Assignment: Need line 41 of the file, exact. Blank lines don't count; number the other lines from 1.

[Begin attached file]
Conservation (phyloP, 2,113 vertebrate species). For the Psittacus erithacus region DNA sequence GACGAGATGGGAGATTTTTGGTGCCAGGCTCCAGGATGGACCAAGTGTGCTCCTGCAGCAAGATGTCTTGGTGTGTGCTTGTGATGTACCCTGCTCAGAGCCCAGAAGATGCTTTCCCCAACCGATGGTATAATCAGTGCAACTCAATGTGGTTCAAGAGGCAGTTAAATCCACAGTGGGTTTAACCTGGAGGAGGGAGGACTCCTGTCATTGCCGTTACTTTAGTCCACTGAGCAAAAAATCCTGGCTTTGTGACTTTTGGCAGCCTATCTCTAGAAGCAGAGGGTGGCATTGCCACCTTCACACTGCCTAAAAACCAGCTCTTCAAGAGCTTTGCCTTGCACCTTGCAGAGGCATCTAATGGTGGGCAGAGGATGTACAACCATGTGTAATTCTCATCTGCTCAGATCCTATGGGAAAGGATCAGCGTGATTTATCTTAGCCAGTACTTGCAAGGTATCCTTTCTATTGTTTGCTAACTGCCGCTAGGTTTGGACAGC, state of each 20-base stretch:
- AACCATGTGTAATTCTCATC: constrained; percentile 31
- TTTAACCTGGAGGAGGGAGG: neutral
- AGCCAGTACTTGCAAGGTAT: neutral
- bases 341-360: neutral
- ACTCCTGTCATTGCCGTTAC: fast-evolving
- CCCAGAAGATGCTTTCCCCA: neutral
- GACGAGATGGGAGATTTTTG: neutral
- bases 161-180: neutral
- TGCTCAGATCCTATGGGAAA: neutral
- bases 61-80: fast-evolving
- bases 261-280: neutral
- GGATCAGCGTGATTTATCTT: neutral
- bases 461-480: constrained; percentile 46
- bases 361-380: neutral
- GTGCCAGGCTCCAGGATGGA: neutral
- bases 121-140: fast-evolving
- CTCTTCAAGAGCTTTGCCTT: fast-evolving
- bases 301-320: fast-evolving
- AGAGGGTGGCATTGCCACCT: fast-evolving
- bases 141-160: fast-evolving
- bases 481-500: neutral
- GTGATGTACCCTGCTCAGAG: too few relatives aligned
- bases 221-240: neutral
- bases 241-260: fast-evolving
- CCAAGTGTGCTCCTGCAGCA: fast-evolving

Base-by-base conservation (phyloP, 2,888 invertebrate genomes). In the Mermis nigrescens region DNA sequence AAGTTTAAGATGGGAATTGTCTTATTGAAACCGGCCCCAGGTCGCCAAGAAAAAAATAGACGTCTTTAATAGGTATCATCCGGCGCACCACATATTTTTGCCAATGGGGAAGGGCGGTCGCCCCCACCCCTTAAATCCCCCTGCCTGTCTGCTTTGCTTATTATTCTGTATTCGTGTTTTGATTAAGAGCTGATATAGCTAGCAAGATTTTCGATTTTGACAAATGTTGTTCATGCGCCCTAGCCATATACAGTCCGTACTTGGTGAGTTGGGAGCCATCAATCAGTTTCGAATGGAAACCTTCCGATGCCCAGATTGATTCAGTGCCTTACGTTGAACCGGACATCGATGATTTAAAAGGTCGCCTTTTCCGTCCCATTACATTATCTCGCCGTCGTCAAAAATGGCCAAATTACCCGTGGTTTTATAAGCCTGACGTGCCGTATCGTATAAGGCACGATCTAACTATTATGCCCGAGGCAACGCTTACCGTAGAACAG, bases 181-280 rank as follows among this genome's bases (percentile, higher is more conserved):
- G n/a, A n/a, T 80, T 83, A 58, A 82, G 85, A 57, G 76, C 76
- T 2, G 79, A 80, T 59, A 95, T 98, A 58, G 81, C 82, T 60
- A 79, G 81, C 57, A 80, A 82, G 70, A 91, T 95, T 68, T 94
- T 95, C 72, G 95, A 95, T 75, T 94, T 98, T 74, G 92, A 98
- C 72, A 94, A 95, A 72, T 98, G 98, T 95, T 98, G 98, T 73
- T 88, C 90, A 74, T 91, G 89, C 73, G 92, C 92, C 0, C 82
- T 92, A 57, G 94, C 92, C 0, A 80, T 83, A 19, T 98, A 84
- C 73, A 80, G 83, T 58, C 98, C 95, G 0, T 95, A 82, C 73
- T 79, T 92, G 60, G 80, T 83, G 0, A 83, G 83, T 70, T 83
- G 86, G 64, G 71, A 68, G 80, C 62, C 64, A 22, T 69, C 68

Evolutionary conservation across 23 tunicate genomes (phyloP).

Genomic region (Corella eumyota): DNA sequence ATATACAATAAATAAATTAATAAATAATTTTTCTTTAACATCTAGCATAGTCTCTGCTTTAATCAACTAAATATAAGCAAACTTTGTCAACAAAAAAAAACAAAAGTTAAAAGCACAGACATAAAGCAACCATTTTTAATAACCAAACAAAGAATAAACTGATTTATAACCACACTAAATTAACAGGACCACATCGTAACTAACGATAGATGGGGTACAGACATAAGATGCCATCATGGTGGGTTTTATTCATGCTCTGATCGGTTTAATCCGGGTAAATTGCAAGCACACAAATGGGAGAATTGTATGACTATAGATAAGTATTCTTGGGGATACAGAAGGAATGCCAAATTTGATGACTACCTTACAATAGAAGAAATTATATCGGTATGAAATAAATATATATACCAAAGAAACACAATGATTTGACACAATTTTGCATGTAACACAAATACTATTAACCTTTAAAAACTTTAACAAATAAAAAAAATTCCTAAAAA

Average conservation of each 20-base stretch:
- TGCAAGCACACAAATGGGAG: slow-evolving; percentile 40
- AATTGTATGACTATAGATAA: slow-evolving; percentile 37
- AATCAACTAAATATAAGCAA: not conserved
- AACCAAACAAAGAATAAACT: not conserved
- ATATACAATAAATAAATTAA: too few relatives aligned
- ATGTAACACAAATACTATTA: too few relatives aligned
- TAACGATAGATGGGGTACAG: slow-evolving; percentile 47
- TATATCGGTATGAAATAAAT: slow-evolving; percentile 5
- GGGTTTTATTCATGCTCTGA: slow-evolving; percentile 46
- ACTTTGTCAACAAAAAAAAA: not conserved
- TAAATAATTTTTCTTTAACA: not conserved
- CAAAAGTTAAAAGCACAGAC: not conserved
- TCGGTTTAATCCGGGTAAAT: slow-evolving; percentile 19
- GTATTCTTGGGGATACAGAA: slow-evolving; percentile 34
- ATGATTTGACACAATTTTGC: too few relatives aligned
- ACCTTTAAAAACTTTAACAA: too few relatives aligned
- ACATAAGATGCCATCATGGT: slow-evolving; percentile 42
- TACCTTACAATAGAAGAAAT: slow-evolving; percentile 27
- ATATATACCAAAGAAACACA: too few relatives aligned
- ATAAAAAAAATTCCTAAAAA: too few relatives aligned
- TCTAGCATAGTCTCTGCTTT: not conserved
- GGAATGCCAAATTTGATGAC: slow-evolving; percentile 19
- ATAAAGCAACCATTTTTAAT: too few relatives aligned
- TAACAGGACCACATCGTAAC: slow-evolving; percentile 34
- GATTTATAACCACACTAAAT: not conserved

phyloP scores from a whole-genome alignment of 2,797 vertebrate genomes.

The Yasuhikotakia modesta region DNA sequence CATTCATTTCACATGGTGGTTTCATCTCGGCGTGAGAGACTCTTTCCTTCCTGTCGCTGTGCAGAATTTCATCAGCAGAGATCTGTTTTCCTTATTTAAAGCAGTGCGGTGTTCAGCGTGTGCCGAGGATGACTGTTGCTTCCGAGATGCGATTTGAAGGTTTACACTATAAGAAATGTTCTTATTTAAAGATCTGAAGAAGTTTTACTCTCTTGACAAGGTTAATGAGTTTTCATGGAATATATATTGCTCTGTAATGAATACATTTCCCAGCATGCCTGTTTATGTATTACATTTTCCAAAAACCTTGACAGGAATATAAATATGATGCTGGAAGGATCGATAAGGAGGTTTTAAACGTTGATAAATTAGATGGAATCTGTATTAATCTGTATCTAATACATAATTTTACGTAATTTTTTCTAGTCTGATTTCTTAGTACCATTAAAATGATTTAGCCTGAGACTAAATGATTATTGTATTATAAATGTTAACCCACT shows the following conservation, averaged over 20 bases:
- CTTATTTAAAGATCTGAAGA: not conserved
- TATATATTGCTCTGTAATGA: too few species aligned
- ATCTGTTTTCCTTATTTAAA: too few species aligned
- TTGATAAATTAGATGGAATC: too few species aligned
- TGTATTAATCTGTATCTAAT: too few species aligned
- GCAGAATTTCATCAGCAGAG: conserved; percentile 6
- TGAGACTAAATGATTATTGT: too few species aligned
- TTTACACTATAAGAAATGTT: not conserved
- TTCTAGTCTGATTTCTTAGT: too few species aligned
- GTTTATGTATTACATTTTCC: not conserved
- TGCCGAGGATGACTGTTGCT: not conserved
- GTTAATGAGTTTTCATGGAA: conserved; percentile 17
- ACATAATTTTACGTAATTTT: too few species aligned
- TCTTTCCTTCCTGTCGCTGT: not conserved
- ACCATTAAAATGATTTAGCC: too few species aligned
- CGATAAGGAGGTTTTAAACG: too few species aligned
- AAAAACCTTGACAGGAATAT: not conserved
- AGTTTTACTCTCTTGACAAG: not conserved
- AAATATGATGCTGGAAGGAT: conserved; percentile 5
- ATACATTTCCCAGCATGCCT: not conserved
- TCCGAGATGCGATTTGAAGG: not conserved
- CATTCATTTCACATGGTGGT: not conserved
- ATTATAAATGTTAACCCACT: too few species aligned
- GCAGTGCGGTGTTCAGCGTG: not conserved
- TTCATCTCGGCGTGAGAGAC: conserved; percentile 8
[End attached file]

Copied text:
- TGCAAGCACACAAATGGGAG: slow-evolving; percentile 40